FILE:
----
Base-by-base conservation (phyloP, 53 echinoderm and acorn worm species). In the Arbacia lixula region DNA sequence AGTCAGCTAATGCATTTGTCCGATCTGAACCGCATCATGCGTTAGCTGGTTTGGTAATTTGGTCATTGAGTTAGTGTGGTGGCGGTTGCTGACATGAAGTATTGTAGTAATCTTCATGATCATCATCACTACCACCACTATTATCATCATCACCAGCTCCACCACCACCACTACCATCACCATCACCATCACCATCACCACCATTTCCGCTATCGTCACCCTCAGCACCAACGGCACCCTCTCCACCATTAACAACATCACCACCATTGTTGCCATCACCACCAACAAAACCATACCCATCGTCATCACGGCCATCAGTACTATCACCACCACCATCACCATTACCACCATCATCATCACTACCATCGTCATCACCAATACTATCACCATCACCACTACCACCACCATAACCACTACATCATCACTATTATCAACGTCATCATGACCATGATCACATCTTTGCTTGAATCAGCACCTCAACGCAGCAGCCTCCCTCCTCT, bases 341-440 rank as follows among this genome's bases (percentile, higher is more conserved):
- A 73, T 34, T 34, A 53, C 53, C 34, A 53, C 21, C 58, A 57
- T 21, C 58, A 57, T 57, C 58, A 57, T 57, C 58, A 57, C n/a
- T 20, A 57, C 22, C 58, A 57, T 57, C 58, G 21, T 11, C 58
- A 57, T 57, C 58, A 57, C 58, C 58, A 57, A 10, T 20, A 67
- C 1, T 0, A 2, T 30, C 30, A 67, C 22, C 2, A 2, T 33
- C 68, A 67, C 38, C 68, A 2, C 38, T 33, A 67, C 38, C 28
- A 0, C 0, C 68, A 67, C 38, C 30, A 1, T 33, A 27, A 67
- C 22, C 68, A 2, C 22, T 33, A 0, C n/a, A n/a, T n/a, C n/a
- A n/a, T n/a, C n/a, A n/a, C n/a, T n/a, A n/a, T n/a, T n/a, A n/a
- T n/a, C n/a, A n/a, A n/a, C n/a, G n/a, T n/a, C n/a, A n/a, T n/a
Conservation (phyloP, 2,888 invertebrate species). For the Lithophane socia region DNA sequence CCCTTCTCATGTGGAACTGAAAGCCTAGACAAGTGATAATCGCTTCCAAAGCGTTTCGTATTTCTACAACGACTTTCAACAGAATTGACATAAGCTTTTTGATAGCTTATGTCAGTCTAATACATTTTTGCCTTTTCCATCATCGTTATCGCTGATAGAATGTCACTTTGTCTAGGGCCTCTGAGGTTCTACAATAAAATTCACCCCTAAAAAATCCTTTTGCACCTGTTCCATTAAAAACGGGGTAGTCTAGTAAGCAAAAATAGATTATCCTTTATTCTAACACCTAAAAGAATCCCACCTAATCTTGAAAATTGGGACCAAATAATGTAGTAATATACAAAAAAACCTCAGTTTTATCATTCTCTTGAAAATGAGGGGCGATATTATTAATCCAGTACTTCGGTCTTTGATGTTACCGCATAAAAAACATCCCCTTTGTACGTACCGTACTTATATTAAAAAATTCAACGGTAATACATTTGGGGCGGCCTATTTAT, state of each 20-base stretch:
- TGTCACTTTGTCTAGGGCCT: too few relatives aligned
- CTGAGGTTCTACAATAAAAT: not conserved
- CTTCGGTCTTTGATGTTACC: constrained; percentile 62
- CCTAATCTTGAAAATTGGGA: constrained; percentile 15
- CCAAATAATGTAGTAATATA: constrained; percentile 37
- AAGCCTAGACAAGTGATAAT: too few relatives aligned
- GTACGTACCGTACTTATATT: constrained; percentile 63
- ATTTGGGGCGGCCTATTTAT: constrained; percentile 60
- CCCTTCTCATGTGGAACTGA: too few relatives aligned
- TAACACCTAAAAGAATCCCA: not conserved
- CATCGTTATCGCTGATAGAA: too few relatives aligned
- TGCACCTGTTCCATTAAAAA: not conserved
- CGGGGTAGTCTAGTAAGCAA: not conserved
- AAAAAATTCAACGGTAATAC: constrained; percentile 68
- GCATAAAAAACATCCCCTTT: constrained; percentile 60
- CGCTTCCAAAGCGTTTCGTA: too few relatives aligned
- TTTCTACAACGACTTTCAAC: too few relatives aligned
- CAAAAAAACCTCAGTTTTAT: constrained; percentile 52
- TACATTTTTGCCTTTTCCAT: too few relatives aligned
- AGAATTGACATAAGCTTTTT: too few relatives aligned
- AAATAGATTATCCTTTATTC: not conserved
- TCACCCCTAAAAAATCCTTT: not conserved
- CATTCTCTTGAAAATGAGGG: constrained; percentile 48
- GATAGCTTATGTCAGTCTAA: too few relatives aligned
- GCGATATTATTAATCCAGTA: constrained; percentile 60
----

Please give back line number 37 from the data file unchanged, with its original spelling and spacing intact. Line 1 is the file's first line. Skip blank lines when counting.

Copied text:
- GCGATATTATTAATCCAGTA: constrained; percentile 60